This story has been updated. A Tennessee woman who was convicted last year of trying to climb a White House barrier was arrested again Friday after authorities said she drove a vehicle into a barricade near the executive mansion and was found with a gun in her hand.
D.C. police identified her as Jessica R. Ford, 35, of La Vergne, Tenn., about 20 miles southeast of Nashville. Police said Friday night that she was charged with gun possession and other offences.
The U.S. Secret Service said a woman driving a white van or SUV “intentionally drove” into the barrier at 17th and E streets NW about 3 p.m.
A tourist visiting from New York, Christopher Bello, said it appeared as if the driver “was trying to break through the barrier” and that he thought “she started to hit the gas, and her tires were spinning and smoking.”
Photos from the scene after a vehicle strikes White House security barrier
The Secret Service said Ford was quickly arrested and no shots were fired. The vehicle’s back window and one side window were shattered; it could not be determined how or when.
Authorities said the vehicle did not get past the security post, and no one was injured. The Secret Service said its officers have encountered the woman previously.
D.C. Superior Court records show three arrests for Ford last year on charges of either unlawful entry or violating a court order to stay away from the White House. She also received psychiatric counseling, the records show. Ford received a 90-day suspended jail sentence in one case, and another charge was dismissed.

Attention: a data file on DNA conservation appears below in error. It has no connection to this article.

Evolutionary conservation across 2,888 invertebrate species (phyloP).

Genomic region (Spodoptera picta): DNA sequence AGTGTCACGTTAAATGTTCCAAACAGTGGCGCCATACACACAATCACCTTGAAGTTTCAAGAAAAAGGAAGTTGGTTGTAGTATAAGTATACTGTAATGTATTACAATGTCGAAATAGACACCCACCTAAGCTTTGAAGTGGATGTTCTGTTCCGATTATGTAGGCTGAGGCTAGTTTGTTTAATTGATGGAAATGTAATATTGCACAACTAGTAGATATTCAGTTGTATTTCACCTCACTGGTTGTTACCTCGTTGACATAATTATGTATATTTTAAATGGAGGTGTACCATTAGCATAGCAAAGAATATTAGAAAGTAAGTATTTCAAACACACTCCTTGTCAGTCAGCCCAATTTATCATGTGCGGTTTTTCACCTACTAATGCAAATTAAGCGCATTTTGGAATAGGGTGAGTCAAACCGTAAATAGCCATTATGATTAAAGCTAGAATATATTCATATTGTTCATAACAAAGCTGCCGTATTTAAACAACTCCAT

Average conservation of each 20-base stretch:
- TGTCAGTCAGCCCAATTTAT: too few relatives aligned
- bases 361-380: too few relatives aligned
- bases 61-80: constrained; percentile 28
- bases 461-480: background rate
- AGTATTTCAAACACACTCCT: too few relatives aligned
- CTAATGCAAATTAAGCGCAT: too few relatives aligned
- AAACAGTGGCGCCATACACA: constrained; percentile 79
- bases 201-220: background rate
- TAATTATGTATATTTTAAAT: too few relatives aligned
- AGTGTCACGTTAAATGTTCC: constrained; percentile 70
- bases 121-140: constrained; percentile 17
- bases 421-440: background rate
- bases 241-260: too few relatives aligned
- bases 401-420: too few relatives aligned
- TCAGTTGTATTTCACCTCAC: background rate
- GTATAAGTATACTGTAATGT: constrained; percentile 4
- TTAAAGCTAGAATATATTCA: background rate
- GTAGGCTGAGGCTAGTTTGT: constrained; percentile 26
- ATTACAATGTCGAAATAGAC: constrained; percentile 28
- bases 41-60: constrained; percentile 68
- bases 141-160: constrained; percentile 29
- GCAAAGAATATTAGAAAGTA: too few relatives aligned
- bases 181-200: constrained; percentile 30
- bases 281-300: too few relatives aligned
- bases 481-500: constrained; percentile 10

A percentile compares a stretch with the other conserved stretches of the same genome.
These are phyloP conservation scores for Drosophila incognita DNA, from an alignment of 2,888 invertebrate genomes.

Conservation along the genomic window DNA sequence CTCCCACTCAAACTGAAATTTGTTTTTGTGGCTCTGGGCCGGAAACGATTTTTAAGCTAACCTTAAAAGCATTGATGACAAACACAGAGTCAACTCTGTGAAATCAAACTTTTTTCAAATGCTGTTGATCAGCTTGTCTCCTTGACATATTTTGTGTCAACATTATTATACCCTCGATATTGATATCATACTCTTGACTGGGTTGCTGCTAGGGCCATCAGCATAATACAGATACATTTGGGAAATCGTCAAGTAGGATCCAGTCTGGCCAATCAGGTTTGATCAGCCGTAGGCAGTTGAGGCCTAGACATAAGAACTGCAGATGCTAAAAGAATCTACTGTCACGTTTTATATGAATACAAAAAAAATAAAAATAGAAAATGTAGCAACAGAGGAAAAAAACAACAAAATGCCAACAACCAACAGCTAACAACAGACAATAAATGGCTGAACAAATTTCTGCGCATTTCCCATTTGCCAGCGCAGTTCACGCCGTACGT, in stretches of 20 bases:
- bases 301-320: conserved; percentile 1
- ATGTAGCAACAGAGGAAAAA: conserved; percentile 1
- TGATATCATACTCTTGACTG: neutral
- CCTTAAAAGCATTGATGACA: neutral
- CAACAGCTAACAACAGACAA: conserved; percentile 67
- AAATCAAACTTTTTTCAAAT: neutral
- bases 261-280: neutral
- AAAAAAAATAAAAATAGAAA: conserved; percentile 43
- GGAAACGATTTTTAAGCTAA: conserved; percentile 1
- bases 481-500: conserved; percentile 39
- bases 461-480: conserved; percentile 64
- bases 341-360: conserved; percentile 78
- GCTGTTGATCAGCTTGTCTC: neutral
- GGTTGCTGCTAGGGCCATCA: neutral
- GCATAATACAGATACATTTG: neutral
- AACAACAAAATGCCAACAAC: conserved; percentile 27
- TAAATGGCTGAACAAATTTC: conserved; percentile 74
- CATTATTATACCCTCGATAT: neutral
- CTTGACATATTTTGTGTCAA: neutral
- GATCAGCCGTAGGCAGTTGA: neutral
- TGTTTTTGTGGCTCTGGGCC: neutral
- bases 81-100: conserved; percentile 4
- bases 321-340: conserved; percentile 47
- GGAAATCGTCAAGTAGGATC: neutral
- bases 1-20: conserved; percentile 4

The third incident was in April. A Secret Service officer questioned her in Lafayette Square, and she told him, according to an arrest affidavit, “I’m going to jump the fence.” She ran to the fence and tried to climb it.She was arrested, pleaded guilty to unlawful entry and sentenced to 30 days in jail, all suspended, and put on a year’s probation.
According to a police report she said “she had the ‘BB Gun’ because if James Burris was the President the officers would shoot her to protect him and that she knowingly brought the gun with her.” The police report said she held a pistol. It was not clear what type of gun she had.
Ford’s relatives could not be reached Friday. Her attorney in the April case, Winston J. Yallery-Arthur, declined to comment.
Secret Service officers with long guns patrolled the perimeter and cleared Lafayette Park.
Bello, the tourist, had stopped in the District on his way home from a trip to Disney World because his 5-year-old daughter wanted to see the White House. He said they heard the crash as they walked by the security post and then saw the vehicle spinning its wheels.
He said Secret Service officers with long guns burst from a security booth and ordered the driver to stop. “She didn’t stop,” Bello said. At that point, he said, other police officers ordered bystanders to run, and he didn’t see what happened next.
At first, he said, his daughter “didn’t realize what was going on. But when the Secret Service came out and said, ‘Run, run, run,’ she got scared and started to cry.”
Martin Weil, Jenna Johnson, Shira Stein, Clarence Williams and Lauren Lumpkin contributed to this report.